New York Magazine reports:
Have you ever heard two unfamiliar words, and assumed they’re different pronunciations of the same word? It has happened to all of us at some point. For most of us, though, it has not happened with a word like “Gestapo,” which is a very well-known term in politics and history. Representative Marjorie Taylor Greene, in the midst of a rant against Nancy Pelosi, accused the House Speaker of having a “gazpacho police.”
Just to clear things up, @RepMTG
Gazpacho: a vegetable-based Spanish cold soup
Gestapo: Nazi Germany’s secret police pic.twitter.com/T9q76r706G
— The Republican Accountability Project (@AccountableGOP) February 9, 2022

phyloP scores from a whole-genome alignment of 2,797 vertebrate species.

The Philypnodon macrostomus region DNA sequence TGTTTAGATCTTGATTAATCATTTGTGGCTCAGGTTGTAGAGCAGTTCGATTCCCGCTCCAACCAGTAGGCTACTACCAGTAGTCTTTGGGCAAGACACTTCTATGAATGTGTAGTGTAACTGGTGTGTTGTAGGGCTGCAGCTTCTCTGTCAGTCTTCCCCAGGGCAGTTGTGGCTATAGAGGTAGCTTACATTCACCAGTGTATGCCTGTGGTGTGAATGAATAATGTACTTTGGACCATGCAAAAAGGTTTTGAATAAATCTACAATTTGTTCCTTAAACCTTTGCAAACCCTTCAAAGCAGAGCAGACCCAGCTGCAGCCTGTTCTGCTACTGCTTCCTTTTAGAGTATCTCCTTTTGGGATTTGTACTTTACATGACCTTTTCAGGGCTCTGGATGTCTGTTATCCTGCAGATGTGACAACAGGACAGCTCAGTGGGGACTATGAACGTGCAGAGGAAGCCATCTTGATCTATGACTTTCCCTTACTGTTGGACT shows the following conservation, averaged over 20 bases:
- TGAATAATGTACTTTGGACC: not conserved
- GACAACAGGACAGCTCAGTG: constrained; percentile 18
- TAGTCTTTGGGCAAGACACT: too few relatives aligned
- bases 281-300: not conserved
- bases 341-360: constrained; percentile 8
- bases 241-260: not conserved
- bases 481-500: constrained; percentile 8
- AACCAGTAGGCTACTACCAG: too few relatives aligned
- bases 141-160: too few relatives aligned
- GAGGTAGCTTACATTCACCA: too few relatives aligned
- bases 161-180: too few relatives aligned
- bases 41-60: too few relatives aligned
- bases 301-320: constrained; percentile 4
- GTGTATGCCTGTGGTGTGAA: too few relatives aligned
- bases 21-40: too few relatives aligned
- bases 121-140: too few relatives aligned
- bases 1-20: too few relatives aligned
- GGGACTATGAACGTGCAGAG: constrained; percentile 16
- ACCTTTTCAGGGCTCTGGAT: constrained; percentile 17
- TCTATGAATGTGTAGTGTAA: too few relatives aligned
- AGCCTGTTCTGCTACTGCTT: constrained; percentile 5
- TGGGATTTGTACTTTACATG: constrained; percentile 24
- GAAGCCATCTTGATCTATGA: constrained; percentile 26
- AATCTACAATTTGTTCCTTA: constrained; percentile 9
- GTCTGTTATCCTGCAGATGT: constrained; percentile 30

I do believe we can all agree to defund the Gazpacho police. Let’s heal. https://t.co/vIHcqJh73j
— Preet Bharara (@PreetBharara) February 9, 2022
We have a real soup Nazi and her name is Marjorie Taylor Greene.
— David Weissman (@davidmweissman) February 9, 2022
My Official Statement in response to Marjorie Taylor Greene’s false attacks on a Spanish cold soup –>> pic.twitter.com/NZ33QhGr29
— Jesse Ferguson (@JesseFFerguson) February 9, 2022
Say MTG got it right and said “gestapo police” instead of “gazpacho police”. It’s STILL a dumb statement. “Police” is redundant here. “Gestapo Police”, if such a stupid thing existed, would be “those who police the gestapo”.
If there was a Gestapo here, Pelosi would police them. https://t.co/Q2Za3XpxgB
— David Clarke, BOOSTED (@davidclarke76) February 9, 2022
Also saying Gestapo Police is redundant. The “po” is for polizei. So in a way, Gazpacho Police makes more fucking sense than whatever gibberish Aryan Barbie is spewing.
— Pound Foolish (@Fontophile) February 9, 2022